MANILA - Less than 4 percent of the Philippine Charity Sweepstakes Office's (PCSO) revenues are allocated for actual charity, the agency's officials confirmed in a congressional inquiry Tuesday.
Under the PCSO's charter, 55 percent of its revenues should be allocated for prizes, 15 percent for operational expenses, and 30 percent for its "charity fund."
But PCSO General Manager Alexander Balutan told lawmakers that most of the charity fund has been gobbled up by "mandatory contributions."
"'Yun pong 30 percent nahahati po... including 'yung mandatory contribution namin which is more or less 40 percent of the 30 percent," Balutan said when members of the House Committee on Good Government inquired about the charity fund's alleged decline.
Antipolo Rep. Romeo Acop pointed out that removing all deductions, only "12.9 percent out of the 30 percent" are left in the charity fund for the benefit of people seeking help.
This amounts to barely 4 percent of PCSO's total revenues.
"...[K]asi naalis na po yung deduction… out of the 30 percent ang pinakikinabangan lang po ng tao is 12.9 percent," Acop said during the hearing.
In 2017, the PCSO posted record-high revenues of P52.9 billion. Four percent of that sum amounts to only P2.116 billion.
Over the years, the executive and legislative branches enacted programs that sourced part of its funding from the charity agency that was established to shoulder costs for health and medical charity services.
For example, Republic Act No. 7835 or the National Shelter Program requires the PCSO to allocate 10 percent of the charity fund to the "Comprehensive and Integrated Shelter and Urban Development Financing Program."
Executive Order No. 357 also mandates the PCSO to allocate 5 percent of the charity fund for local government units.
Other "mandatory contributions" charged to the PCSO include allocations for the following:
- Philippine Sports Commission Program
- Commission on Higher Education
- Documentary Stamp Tax
- Shared Government Information System on Migration (SGISM) under the Department of Foreign Affairs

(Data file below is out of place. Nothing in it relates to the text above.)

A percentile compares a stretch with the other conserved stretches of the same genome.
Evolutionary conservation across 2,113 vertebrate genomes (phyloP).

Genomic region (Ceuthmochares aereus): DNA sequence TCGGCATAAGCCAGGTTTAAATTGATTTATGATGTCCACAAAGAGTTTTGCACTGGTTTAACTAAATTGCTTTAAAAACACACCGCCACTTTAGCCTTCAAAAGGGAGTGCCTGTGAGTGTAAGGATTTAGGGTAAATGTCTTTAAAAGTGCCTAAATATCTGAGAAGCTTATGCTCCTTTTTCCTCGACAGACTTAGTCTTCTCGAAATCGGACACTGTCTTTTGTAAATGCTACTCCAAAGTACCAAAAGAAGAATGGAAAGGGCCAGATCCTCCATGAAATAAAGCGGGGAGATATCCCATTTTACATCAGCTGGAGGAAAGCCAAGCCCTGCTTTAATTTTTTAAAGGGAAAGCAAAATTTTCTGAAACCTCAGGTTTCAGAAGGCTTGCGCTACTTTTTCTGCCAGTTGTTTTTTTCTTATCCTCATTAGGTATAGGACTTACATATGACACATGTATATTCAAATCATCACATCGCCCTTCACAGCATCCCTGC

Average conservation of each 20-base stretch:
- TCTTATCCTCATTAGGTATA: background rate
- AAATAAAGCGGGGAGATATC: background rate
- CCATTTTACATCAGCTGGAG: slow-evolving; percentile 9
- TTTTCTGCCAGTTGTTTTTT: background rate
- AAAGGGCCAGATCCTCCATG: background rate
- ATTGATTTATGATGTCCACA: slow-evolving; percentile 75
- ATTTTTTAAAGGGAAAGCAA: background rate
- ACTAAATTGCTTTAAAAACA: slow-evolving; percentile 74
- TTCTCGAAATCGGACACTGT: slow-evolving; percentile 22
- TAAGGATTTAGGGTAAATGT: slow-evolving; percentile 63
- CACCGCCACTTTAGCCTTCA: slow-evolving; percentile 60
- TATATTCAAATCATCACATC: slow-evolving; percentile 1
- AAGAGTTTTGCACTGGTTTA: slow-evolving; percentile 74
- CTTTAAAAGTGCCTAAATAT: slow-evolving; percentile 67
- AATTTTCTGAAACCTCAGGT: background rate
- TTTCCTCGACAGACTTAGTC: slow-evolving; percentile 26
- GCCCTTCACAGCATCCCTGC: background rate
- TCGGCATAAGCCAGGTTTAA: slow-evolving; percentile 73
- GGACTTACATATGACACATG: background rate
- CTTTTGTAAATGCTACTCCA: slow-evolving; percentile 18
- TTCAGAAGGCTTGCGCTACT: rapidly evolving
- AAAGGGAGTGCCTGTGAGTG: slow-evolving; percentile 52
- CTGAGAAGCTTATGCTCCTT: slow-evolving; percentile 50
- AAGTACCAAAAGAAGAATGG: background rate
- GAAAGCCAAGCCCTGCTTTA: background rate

- Crop Insurance Program
- National Commission on Indigenous Peoples for the Ancestral Domain Fund
- Museum Endowment Fund
- Dangerous Drugs Board
Under the law, PCSO revenues should be allocated to "health programs and charities of national character."
"I-amend natin because most of these republic acts, executive orders, mandatory contributions are not health and medical related," Balutan said.
CUT FOR LAWMAKERS, POLITICIANS
Some lawmakers said the PCSO's charity fund is also shrinking due to allocations intended for lawmakers.
Acop said he received a P1,600 check from the PCSO, but had to return it as the charity agency did not specify guidelines for liquidation.
"Some of the congressmen have received checks from the PCSO. I received one check (in) 2017. I returned it officially to the PCSO. May natatanggap talaga 'yung iba," Acop said.
Misamis Oriental Rep. Henry Oaminal said he also received checks from the agency, but refused to accept it because of his stance against small town lottery.
House Committee on Good Government Chair Johnny Pimentel told the PCSO to submit the list of lawmakers who received allocations from the agency's charity fund.
PCSO Board Member Jesus Manuel Suntay said the checks were sent to district representatives as Executive Orders 357 and 357A mandates the agency to give a portion of its revenue for local government units that hosts small time lottery and other PCSO games.
Some lawmakers, however, argued that the PCSO management is at fault for charging mandatory contributions to the charity fund when it could have been deducted from the allotment for prizes.
"Why did you charge it to the charity fund? Binawasan mo 'yung tao, di ko maintindihan ang inyong management style," Acop told PCSO officials.
-- with reports from RG Cruz and Katrina Domingo